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Historians Still Despise George W. Bush

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Former president George W. Bush has had his best week in years. His public approval ratings have hit a seven-year high, publications around the country have published articles reassessing his legacy, and he was warmly joined by all of the living former presidents at the dedication of his new presidential library at Southern Methodist University in Dallas, Texas.

President Bush received harsh criticism from some of the nation's leading scholars. even while still in office -- Sean Wilentz famously penned a Rolling Stone cover story in which he named George W. Bush as one of the worst presidents in history in 2006 -- and the 2010 Siena College Research Institute presidential rankings survey ranked the Bush administration 31st out of 43, within the lowest quartile of all the presidencies.

The past week, however, saw Julian Zelizer pen an article for CNN entitled "History's still out on George W. Bush," while Stephen Knott, writing for the Washington Post, claimed that the former president has been the victim of a "rush to judgment" by historians.

So will historians revise their collective opinion of George W. Bush?

It doesn't appear likely.

The History News Network conducted an informal poll on Thursday asking American historians from the nation’s top research universities and liberal arts colleges to grade the presidency of George W. Bush on an A-F scale, based on fourteen different metrics, ranging from foreign policy to the economy to transparency and accountability.

Sixty-four historians responded. Thirty-five -- over half -- rated his presidency an outright failure.

“Thank you, God, for this opportunity,” one professor, a faculty member at one of the service academies, wrote in a comment. “He was not qualified to be president and it showed for eight long years.”

President Bush received his lowest marks for his handling of the economy (his tax cuts were “absolutely irresponsible,” wrote one historian), foreign policy (“followed the neo-conservative utopian dream of enforcing democracy from above, which was a devastating failure for the United States”), and transparency (“the most opaque administration since [Richard] Nixon.”)

There was also some begruding praise. "He was generally effective at getting most things through Congress," wrote one otherwise fierce critic. Others commended him for the bailouts in response to the financial crisis, though at the same time he was criticized for the "lack of robust oversight and regulation of [the] financial sector."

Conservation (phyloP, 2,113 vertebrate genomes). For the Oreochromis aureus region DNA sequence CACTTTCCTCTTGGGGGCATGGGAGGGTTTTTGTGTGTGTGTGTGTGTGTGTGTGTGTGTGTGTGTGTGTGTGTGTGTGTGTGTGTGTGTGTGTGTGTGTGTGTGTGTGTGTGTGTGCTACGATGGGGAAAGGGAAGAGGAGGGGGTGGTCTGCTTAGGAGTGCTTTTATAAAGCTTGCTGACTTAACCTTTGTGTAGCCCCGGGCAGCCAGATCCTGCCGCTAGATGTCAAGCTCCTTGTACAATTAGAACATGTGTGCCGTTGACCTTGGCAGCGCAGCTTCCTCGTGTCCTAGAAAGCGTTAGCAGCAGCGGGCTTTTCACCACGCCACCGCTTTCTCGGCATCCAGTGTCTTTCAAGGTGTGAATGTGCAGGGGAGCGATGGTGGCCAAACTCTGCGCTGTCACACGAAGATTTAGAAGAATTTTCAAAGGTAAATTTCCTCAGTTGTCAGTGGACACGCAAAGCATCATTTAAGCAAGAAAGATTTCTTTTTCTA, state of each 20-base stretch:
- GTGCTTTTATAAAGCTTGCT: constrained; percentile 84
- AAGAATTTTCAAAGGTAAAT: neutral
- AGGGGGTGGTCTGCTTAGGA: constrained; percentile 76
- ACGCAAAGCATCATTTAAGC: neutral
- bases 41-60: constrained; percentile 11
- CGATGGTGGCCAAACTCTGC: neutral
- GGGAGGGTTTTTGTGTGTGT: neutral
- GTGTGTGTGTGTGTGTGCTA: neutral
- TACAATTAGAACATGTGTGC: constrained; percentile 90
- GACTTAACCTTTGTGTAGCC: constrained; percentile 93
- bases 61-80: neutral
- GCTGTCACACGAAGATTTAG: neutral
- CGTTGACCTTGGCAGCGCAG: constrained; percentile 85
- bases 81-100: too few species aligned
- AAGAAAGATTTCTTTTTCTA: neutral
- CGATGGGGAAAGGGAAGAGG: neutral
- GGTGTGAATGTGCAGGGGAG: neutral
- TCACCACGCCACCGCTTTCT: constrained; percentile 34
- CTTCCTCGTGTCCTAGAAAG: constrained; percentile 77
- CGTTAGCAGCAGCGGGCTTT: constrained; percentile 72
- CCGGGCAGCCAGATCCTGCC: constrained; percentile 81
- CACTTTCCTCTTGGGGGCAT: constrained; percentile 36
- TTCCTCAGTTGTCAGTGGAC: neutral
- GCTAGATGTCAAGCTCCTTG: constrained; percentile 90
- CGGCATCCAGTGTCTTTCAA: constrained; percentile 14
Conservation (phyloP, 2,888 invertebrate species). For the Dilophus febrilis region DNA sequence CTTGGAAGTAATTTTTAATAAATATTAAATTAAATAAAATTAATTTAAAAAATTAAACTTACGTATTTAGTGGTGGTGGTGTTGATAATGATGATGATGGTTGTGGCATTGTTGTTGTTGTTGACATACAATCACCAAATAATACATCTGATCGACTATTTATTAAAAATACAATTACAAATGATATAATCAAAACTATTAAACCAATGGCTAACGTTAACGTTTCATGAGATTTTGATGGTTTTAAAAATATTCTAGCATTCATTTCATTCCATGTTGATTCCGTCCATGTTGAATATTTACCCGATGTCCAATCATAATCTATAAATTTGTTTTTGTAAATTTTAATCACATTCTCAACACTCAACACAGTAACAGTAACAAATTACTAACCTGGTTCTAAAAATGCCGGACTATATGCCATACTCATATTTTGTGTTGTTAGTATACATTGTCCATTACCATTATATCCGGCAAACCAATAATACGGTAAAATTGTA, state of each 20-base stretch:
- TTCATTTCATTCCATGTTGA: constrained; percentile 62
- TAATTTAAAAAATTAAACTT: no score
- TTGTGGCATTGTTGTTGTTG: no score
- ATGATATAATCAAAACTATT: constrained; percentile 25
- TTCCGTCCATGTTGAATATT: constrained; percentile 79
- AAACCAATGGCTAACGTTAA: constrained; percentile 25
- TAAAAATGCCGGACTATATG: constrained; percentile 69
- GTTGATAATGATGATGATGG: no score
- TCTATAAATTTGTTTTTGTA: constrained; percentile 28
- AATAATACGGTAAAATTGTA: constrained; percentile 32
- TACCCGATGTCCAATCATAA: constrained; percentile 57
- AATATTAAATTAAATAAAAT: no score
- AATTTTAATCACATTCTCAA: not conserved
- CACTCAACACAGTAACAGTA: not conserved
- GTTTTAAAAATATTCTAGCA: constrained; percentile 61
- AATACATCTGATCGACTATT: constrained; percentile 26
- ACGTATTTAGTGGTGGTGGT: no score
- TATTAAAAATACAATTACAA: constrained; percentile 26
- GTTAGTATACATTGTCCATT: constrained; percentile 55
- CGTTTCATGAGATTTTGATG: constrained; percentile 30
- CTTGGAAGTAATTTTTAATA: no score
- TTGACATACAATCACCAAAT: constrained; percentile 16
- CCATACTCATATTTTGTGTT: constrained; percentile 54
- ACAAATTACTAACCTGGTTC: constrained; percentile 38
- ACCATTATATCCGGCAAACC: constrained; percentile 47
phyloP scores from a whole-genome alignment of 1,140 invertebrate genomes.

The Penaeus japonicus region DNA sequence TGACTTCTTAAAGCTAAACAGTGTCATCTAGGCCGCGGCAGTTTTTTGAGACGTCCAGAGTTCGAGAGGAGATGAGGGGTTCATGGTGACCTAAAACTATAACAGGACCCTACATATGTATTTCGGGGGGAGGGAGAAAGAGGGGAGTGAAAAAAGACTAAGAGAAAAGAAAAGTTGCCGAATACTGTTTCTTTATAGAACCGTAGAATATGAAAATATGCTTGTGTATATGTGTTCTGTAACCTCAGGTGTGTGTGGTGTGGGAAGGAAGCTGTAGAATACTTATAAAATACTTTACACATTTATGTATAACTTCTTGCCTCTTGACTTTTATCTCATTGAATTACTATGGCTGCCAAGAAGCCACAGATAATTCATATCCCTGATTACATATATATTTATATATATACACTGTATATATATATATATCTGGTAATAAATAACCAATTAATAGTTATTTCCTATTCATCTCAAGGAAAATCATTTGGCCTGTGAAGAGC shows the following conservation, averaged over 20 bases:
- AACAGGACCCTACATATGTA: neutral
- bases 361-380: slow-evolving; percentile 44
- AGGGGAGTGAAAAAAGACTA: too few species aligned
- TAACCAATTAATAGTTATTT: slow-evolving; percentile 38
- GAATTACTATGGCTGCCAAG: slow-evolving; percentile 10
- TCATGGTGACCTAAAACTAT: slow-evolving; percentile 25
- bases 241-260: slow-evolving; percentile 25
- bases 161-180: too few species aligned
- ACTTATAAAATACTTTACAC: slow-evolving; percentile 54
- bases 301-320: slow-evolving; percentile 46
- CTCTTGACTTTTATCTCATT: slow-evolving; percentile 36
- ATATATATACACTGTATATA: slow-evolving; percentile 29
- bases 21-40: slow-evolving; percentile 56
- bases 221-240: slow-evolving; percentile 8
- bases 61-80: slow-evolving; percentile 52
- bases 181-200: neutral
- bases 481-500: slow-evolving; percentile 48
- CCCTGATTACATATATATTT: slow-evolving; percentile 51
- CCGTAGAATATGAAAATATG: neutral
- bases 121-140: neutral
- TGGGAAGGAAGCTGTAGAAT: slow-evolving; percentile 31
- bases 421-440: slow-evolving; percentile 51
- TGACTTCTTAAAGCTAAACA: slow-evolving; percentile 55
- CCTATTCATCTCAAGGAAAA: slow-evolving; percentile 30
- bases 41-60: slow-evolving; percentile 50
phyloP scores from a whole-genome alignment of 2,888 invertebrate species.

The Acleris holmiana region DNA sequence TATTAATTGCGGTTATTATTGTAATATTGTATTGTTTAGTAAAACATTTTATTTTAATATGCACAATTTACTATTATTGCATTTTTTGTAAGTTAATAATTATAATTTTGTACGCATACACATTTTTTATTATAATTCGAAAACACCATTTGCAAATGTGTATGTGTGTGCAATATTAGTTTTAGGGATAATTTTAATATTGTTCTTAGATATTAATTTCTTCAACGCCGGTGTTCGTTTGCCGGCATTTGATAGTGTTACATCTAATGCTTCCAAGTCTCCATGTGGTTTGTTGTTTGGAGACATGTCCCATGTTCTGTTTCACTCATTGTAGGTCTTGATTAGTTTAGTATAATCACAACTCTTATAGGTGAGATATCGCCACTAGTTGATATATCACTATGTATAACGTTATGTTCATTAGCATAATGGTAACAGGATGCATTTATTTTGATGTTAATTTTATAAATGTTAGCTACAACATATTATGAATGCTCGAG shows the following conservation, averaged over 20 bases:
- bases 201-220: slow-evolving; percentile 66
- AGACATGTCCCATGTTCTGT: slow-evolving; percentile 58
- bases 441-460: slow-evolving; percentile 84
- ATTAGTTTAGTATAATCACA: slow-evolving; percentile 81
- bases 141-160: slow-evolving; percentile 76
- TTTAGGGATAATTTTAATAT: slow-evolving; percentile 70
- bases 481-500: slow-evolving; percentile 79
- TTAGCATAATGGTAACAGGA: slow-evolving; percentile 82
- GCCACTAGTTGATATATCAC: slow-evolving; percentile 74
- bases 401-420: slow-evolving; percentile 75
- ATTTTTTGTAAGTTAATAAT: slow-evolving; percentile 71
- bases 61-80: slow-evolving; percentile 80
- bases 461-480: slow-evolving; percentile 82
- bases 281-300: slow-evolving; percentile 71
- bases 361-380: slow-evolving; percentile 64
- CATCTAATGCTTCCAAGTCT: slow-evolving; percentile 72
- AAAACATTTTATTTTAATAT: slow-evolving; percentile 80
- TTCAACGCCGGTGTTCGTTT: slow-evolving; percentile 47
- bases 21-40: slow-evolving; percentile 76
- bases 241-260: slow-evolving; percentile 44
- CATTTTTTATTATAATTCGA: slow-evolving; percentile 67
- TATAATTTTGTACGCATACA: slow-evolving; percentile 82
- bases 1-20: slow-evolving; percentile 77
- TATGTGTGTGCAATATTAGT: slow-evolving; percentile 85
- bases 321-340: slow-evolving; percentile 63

President Bush's communication ability, long the subject of mockery during his time in office, was also complimented: "Definitely better than Coolidge."


HNN contacted faculty members who list American history as a research interest at the top twenty-five graduate programs in history and the top twenty-five liberal arts colleges in the United States, as ranked by the U.S. News and World Report in 2013.

Respondents were asked to grade President Bush on the following metrics (the average letter grade accompanies each metric) and provide justifications for their marks:

Overall (not a composite):  F0.70
Communication abilityD-0.94
Relationship with CongressC2.06
Supreme Court appointmentsD1.09
Handling of the economyF0.57
Executive appointmentsD1.26
Diplomacy & foreign policyF0.57
National securityD-0.82
Civil rights & civil libertiesD-0.90
Innovation and initiativeD1.14
General leadershipD1.04
Transparency & accountabilityF0.70
Crisis managementD1.00
Ability to learn from mistakesD-0.82

Selected comments:

"Pre-emptive war has no place in the American historical tradition. He justified it with false evidence and lied to the American people. He accepted the use of torture, thumbed his nose at international treaties like the Geneva Conventions, and relied on faulty interpretations of the U.S. Constitution to get his way. A president is supposed to protect and defend the Constitution, which he clearly did not do."

--associate professor at a private Southern research institution.

"The least articulate president of the twentieth century."

--professor at a public Southern research institution

"Bush's tax cuts were absolutely irresponsible, did nothing to improved the condition of middle- or working-class Americans and only enriched an elite few. This coupled with the billions of dollars we spent on two wars was disastrous for the nation."

--associate professor at a public Midwestern research institution

"The selection of Dick Cheney as his vice presidential running mate was perhaps not an 'executive appointment' in the strict sense, but it was the functional equivalent, and it was the worst choice in American history."

--associate professor at a major Southwestern public university

"[Executive appointments] a mixed bag; both secretaries of state were good, chiefs of staff were solid. Bob Gates was an excellent appointment."

--professor at a university in New York City

"We did reinvent the national security state under his leadership but not in a good way; he allowed the looting of Tehran, declared premature victory and oversaw a civil war while ideological transforming a socialist state into an ultra free market laboratory. He never caught Bin Laden who walked from Afghanistan to Pakistan under his nose."

--professor at a small liberal arts college on the East Coast

"Bush was far more concerned with striking and maintaining a posture of leadership than demonstrating real leadership by summoning the nation to step up and solve its most important problems."

--professor at one of the service academies

"He had a vision -- stronger and weaker at different points in the presidency -- but it proved to be a generally disastrous one."

--associate professor at a top-ranked West Coast public university

The survey was conducted via email on Thursday, April 25, 2013.